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Adventures in Bookland: Tolkien and the Great War by John Garth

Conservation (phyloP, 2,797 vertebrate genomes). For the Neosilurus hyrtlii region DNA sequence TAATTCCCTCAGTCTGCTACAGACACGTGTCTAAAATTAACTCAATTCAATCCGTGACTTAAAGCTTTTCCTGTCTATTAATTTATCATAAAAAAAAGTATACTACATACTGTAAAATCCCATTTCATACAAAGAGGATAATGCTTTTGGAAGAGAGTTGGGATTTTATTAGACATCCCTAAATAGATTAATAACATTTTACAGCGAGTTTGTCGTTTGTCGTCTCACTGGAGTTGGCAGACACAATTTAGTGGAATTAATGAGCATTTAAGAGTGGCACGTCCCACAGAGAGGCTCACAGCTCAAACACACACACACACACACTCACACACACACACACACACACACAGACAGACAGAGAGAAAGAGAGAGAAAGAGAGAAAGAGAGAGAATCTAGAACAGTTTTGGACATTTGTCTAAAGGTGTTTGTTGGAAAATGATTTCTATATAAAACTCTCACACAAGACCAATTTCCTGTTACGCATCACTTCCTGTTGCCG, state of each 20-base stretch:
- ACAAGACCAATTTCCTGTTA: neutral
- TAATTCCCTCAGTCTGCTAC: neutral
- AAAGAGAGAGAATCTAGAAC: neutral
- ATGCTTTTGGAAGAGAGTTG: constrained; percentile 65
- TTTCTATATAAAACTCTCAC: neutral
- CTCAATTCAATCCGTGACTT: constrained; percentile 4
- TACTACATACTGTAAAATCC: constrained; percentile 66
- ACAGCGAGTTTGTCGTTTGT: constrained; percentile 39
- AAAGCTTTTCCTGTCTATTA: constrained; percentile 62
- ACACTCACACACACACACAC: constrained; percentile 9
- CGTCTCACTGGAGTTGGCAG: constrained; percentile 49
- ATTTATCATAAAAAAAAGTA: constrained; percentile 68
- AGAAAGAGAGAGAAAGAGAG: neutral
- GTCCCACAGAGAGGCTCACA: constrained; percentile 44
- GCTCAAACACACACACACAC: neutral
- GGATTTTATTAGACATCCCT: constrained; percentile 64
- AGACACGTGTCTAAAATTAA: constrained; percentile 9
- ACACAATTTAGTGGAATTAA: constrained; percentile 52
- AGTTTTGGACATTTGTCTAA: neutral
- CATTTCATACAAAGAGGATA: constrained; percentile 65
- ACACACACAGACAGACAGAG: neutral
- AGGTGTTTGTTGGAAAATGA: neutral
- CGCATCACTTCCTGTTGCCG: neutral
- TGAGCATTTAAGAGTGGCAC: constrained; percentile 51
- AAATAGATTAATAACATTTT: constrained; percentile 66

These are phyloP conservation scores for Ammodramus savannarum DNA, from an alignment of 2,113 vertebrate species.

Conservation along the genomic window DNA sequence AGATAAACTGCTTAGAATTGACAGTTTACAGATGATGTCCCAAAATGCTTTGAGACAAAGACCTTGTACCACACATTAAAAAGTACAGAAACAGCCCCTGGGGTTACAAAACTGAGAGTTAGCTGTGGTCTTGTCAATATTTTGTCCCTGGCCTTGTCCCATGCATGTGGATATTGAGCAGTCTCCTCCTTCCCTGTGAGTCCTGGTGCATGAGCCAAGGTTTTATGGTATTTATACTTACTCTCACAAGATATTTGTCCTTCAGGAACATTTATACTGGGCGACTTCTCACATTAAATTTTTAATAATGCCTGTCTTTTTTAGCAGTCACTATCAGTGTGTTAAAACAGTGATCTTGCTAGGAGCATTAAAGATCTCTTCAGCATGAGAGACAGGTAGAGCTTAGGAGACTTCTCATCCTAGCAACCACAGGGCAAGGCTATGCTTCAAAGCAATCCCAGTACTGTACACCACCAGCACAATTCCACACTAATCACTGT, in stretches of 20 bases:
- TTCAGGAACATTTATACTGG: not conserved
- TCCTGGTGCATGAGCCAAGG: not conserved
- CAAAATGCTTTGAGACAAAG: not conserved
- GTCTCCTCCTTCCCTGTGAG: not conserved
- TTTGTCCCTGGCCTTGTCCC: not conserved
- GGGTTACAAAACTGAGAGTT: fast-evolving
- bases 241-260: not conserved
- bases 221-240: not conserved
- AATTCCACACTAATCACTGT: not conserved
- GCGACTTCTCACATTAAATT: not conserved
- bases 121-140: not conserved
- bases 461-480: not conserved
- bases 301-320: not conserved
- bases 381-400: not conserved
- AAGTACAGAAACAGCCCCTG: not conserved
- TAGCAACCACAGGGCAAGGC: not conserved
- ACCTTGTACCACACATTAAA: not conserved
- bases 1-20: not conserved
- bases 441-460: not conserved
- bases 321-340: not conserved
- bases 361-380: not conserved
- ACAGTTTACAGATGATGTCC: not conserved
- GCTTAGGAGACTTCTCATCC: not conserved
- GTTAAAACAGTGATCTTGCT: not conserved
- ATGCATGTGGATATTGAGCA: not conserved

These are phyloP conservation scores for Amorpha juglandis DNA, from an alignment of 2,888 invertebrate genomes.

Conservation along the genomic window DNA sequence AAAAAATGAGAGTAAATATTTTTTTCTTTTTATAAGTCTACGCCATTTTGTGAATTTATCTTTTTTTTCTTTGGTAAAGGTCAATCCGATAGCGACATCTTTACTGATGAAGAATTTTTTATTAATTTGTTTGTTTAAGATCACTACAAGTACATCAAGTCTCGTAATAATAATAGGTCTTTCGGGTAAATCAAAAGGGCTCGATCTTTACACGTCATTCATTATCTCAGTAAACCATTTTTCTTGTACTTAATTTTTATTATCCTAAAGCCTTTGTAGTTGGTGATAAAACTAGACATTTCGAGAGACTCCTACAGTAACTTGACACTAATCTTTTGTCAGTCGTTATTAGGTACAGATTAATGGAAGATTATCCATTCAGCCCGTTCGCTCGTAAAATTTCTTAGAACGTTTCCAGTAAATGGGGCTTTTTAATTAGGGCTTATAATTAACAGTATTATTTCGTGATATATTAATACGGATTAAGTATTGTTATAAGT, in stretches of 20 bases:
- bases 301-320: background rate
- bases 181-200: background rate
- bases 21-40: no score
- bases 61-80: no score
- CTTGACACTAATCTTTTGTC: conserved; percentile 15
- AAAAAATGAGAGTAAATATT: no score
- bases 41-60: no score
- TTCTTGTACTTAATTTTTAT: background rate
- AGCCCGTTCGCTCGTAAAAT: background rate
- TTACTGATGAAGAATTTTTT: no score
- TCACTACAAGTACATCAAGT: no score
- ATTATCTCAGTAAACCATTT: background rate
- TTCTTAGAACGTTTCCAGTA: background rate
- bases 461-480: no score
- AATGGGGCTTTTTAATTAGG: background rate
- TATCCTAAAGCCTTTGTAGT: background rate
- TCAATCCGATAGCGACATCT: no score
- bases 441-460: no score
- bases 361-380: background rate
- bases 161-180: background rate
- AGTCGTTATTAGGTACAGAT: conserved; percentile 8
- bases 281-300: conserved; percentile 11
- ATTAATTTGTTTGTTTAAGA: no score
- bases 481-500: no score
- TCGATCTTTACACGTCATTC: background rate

There are three essential works for anyone interested in going deeper into Tolkien’s writing and thought: Humphrey Carpenter’s biography, Tom Shippey’s philological appreciation, JRR Tolkien: Author of the Century, and John Garth’s Tolkien and the Great War. While Tolkien, famously and justly, abhorred the mining of an author’s life for the coal seam of his literary material, Garth’s study of Tolkien’s war, and that of the other three members of the youthful coterie that had gathered around him, the TCBS, is both an appreciation of the subtle weaving of thought, experience and action, and an examination of that generation, raised at the height of Empire, who bled out in the holocaust of the First World War. If anything, the two members of the TCBS who died in France, GB Smith and Robert Gilson, are portrayed even more vividly than Tolkien himself. It is clear that Tolkien was a writer who particularly required the frank and unvarnished feedback of men whom he admired and who resonated with him: most famously CS Lewis, who cajoled and encouraged the writing of The Lord of the Rings but, Garth’s book shows, Smith, Gilson and Wiseman similarly played midwife to the birthing of Middle-earth through their talks, discussions and shared ideals. For someone who has always been solitary in his creative endeavours, I find this aspect of Tolkien’s work fascinating and inscrutable. I’m also, I think, rather jealous. Would that I might say, “What! You too? I thought that no one but myself…”

 

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